The rungs of the DNA ladder consist of four nitrogenous bases: adenine, thymine, cytosine and guanine. Each rung of the ladder is composed of two of the nitrogenous bases held together by hydrogen bonds.
The DNA strand is a double helix formed by the biochemical interactions of its base units. The structure of DNA is always the same. The nitrogenous bases (adenine, thymine, cytosine and guanine) form pairs that create the rungs of the ladder. These bases are commonly referred to only by their first letters ("A," "T," "C," and "G").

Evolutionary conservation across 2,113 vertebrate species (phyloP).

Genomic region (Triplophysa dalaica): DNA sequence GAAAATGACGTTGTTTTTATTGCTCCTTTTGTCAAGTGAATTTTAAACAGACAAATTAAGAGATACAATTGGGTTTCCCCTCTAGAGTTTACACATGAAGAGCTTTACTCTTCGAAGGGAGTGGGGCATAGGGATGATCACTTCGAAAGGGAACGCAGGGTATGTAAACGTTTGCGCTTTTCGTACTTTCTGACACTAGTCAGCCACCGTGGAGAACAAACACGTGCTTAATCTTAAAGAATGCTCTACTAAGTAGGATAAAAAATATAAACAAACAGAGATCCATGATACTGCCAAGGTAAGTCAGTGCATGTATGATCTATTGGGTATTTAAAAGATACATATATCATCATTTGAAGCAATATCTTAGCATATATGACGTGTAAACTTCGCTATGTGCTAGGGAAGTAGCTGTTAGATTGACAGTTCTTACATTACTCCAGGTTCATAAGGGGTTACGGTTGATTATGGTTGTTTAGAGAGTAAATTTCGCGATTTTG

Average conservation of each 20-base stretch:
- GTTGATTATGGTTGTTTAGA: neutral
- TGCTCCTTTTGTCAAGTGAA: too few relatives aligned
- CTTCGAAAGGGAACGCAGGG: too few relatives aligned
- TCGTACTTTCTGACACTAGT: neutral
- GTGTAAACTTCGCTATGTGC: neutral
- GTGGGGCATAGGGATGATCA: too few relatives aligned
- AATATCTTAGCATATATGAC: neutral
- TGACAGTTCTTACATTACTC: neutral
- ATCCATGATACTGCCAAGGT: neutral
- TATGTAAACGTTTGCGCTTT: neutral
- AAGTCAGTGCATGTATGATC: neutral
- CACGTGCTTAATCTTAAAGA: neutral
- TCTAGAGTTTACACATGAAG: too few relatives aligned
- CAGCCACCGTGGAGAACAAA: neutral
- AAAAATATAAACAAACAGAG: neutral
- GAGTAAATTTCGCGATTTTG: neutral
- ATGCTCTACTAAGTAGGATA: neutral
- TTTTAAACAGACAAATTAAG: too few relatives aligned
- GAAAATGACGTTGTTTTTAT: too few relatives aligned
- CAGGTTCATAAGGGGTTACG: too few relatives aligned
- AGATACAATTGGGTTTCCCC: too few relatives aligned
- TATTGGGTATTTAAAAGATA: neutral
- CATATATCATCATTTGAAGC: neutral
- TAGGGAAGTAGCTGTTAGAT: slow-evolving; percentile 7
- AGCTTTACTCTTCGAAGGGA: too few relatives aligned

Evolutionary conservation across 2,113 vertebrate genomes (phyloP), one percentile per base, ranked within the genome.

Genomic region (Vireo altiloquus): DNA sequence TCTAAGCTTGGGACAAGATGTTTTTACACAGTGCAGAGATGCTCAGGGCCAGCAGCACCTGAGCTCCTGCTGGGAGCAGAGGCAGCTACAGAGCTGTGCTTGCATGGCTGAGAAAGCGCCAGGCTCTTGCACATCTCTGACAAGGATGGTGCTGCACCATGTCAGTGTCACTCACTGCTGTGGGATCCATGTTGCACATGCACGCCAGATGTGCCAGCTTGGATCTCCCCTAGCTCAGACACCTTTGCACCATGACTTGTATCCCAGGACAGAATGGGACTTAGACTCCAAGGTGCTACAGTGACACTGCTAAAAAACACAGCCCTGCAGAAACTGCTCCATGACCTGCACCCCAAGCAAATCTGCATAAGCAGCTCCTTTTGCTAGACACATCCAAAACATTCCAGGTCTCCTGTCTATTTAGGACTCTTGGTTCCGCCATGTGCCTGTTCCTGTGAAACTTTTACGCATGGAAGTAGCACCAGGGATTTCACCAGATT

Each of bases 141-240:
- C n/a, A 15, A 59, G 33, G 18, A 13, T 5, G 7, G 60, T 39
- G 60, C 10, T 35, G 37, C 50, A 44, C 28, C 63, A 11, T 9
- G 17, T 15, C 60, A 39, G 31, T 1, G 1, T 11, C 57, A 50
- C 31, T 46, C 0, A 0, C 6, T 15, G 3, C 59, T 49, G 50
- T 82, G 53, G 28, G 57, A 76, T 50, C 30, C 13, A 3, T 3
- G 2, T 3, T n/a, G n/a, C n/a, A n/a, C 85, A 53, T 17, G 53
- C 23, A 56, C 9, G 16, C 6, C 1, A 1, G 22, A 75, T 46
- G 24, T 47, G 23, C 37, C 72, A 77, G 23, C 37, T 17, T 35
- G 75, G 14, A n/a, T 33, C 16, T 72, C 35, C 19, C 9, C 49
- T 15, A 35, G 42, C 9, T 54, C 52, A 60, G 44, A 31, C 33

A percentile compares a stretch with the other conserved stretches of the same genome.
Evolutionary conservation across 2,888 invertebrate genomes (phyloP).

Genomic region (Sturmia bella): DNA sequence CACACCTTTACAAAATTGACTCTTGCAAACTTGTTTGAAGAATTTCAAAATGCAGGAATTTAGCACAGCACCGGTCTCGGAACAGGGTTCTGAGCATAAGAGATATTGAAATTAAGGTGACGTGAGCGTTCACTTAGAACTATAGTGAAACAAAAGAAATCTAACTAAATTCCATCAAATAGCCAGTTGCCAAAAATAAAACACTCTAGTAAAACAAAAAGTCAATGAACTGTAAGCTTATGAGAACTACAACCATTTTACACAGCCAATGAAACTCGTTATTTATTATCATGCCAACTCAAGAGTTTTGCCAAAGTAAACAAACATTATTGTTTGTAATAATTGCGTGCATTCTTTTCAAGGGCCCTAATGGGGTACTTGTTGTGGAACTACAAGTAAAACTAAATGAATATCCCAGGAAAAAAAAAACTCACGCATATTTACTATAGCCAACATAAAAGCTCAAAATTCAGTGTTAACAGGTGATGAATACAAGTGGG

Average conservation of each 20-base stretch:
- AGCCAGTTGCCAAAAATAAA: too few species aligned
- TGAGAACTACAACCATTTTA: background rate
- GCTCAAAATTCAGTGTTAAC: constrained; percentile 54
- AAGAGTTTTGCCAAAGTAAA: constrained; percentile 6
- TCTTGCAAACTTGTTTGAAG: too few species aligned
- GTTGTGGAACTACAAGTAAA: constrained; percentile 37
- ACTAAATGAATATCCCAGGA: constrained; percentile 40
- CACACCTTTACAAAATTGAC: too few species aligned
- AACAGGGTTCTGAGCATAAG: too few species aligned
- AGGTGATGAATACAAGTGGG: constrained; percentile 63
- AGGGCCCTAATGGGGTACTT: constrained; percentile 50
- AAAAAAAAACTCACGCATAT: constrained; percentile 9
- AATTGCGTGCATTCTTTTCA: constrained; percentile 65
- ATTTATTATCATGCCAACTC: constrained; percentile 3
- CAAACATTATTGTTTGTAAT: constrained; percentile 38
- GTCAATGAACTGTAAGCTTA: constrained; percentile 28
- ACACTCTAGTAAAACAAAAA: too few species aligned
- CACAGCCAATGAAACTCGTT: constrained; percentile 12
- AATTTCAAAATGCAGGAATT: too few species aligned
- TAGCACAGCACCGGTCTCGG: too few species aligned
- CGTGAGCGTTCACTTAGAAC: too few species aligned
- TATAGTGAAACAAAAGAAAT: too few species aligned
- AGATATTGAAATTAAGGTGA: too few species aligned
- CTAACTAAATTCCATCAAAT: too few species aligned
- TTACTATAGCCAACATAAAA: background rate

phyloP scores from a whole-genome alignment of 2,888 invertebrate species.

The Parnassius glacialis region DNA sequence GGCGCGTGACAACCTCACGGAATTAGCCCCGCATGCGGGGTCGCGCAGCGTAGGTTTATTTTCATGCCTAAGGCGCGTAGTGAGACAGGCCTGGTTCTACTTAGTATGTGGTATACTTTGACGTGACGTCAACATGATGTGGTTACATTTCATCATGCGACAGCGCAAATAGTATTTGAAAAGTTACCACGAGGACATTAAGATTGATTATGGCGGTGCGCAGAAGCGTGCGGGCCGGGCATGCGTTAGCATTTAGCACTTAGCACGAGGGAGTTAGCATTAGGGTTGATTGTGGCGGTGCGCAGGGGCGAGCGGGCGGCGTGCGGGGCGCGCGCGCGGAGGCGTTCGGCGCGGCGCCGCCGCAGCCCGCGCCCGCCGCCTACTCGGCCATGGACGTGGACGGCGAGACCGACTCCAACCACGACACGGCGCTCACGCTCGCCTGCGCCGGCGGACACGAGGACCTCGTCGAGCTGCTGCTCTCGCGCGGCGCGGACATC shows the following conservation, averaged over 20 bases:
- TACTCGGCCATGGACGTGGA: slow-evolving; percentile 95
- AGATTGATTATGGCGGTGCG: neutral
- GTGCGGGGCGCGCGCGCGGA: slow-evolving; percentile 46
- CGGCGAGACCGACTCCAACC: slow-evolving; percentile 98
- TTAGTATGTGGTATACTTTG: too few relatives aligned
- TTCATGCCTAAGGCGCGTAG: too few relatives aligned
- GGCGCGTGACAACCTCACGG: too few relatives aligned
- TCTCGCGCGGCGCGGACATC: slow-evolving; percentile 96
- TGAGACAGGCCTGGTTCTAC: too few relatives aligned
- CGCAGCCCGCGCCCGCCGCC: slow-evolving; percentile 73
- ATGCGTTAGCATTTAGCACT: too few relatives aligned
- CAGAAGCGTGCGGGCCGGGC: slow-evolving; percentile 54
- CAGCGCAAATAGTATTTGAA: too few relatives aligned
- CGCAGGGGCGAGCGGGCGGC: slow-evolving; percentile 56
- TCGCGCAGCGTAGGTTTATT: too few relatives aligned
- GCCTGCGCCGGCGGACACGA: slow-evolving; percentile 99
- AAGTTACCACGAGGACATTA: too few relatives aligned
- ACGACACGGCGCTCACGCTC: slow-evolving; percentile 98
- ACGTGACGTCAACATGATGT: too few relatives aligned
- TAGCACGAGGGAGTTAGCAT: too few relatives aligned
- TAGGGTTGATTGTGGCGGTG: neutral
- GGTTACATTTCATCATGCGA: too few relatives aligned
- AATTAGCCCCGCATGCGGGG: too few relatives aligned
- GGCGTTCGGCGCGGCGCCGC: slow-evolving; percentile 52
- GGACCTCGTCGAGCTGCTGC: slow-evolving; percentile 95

Adenine and guanine are the purine bases. They have a double-ring molecular structure. In contrast, thymine and cytosine are the pyrimidine bases. They have a single-ring molecular structure. The difference between single- and double-ring form contributes to the helical structure of the DNA strand. The bases always bond together in the same configuration: adenine with thymine and cytosine with guanine. These nucleotides are bonded by two or three weak hydrogen bonds.
A clever way to remember the nitrogenous base pairs of the DNA strand is to memorize "A loves T" and "C loves G." These molecules always bond in this way to form the rungs of the DNA ladder.